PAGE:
We recently helped a 17-year-old get a topless photo and fake profile removed from a social networking site. But even though content was deleted from the service, the picture and fake profile lived on as “cached” or archived content in the Google Search index. So the content removal process didn’t end with the social networking site. The next step was to submit a request to remove the cached content from Google, called a “content removal request.”
It’s important to note that the picture and fake profile would have naturally dropped out of Google the next time its web crawler indexed the updated page. But if you want to expedite the removal process, the way the user above did, here’s how:
Submit a request to the host site to remove the content in question. A search engine can’t remove content from its search index unless the host site (e.g., Facebook) removes the original copy first.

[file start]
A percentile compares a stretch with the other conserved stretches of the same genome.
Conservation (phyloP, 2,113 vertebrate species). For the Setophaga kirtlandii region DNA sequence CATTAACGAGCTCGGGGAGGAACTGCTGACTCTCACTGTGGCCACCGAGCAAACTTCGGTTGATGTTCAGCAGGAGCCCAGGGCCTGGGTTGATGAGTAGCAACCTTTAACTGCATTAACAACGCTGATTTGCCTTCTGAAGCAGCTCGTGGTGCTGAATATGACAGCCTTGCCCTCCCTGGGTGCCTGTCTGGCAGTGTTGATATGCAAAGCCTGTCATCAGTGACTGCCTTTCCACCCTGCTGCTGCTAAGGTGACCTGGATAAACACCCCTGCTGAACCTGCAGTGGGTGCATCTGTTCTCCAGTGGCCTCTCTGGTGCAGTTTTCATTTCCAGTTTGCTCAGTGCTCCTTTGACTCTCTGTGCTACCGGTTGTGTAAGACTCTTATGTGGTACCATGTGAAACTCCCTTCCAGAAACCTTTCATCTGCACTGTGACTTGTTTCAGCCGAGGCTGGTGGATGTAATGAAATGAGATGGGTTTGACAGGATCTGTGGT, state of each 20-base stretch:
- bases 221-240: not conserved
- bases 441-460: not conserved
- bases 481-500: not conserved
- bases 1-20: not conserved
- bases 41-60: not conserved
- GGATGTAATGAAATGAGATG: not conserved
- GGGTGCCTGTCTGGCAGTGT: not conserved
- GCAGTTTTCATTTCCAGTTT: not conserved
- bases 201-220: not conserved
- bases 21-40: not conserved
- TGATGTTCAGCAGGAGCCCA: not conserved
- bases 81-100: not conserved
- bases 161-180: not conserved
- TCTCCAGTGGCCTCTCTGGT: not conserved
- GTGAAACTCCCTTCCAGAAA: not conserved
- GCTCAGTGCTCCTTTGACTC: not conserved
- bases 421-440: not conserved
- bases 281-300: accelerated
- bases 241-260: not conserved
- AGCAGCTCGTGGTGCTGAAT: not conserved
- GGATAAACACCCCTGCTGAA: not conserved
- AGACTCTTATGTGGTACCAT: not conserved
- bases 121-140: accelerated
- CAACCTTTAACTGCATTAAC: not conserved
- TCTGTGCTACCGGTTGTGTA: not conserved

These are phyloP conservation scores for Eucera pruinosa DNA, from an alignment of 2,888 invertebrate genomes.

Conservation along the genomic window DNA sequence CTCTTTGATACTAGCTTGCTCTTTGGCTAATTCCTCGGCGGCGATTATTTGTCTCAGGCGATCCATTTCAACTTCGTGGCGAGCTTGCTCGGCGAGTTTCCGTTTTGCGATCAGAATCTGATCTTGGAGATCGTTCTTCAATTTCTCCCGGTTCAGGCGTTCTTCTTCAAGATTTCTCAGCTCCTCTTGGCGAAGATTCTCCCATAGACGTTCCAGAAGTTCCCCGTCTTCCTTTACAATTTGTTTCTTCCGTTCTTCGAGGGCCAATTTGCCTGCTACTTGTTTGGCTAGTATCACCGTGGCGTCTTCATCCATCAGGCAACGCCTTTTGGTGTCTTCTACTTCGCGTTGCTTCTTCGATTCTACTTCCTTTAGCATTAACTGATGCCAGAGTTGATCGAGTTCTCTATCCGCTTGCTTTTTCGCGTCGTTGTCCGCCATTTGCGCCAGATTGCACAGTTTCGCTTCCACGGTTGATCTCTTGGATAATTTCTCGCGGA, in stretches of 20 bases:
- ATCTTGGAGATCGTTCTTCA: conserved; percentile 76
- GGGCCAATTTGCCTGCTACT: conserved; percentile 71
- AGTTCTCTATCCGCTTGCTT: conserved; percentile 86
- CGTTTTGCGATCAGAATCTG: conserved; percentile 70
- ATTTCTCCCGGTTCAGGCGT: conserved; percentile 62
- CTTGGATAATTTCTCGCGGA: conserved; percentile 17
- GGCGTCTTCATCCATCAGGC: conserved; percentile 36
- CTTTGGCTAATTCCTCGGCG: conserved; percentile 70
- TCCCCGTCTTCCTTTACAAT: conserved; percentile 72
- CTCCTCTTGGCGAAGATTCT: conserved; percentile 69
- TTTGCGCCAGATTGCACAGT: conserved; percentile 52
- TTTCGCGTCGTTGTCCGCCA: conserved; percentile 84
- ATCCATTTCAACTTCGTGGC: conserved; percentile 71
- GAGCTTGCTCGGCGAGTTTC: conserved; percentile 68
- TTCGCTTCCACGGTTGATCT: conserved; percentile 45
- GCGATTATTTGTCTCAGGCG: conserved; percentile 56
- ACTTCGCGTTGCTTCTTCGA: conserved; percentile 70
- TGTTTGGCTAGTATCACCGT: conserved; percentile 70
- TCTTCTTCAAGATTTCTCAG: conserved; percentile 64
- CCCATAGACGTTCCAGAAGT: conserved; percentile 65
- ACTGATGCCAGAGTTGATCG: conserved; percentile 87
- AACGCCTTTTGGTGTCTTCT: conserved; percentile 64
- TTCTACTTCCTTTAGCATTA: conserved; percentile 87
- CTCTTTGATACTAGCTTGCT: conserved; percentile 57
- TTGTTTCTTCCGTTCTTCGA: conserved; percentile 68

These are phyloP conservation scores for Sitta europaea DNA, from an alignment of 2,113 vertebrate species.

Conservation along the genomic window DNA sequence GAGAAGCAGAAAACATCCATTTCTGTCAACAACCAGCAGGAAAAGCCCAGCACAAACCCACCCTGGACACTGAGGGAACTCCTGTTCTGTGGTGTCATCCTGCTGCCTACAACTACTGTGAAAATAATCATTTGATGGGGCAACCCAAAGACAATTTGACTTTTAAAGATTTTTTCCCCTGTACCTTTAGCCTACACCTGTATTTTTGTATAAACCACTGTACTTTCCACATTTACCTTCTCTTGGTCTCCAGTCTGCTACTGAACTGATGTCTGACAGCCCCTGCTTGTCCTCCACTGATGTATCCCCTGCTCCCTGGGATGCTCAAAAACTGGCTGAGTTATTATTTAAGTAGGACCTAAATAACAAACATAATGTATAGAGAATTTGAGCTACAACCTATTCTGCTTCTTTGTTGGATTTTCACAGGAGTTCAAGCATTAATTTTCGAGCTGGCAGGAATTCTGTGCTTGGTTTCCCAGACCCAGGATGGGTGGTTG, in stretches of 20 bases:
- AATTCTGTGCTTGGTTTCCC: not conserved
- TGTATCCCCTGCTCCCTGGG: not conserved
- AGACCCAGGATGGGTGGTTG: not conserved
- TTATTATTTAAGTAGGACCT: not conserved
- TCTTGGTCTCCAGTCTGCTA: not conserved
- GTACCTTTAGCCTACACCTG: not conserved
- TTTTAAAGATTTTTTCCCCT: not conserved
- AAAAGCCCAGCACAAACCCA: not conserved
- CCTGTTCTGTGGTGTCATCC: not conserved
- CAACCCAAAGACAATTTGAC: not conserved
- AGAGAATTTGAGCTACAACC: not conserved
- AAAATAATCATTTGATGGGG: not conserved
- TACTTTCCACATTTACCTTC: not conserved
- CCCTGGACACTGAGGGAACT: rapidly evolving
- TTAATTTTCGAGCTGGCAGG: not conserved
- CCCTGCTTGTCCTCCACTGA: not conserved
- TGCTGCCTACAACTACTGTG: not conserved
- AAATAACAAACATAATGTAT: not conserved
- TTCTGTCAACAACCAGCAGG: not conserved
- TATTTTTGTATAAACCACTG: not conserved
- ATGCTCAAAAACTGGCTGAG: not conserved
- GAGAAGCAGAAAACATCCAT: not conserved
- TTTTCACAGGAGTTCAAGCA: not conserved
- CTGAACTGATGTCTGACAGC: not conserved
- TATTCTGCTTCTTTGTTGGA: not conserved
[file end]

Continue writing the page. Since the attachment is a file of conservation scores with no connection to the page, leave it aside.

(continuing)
Submit a content removal request after you’ve confirmed that the original content or page has been cancelled by the host site. (You should see an error message such as a “404 error” if the page was removed completely.) We’ve included links to several search engines’ removal tools below.
Follow the instructions for content removal closely. Google, for example, requires that users include the updated or cancelled page’s old URL on the request form, not the Google cache URL.
Remember that content can be reposted. Removing offensive content doesn’t always resolve problems, unfortunately. Online content is usually a reflection of offline relationships and experiences. So if the content is reposted, we’re sorry to say you’ll need to start the content removal process all over again – first with the site that’s hosting the content, then with the search engines.
Google Search Content Removal Tool
Google Image Search Content Removal Tool
Bing Live Search Content Removal Tool
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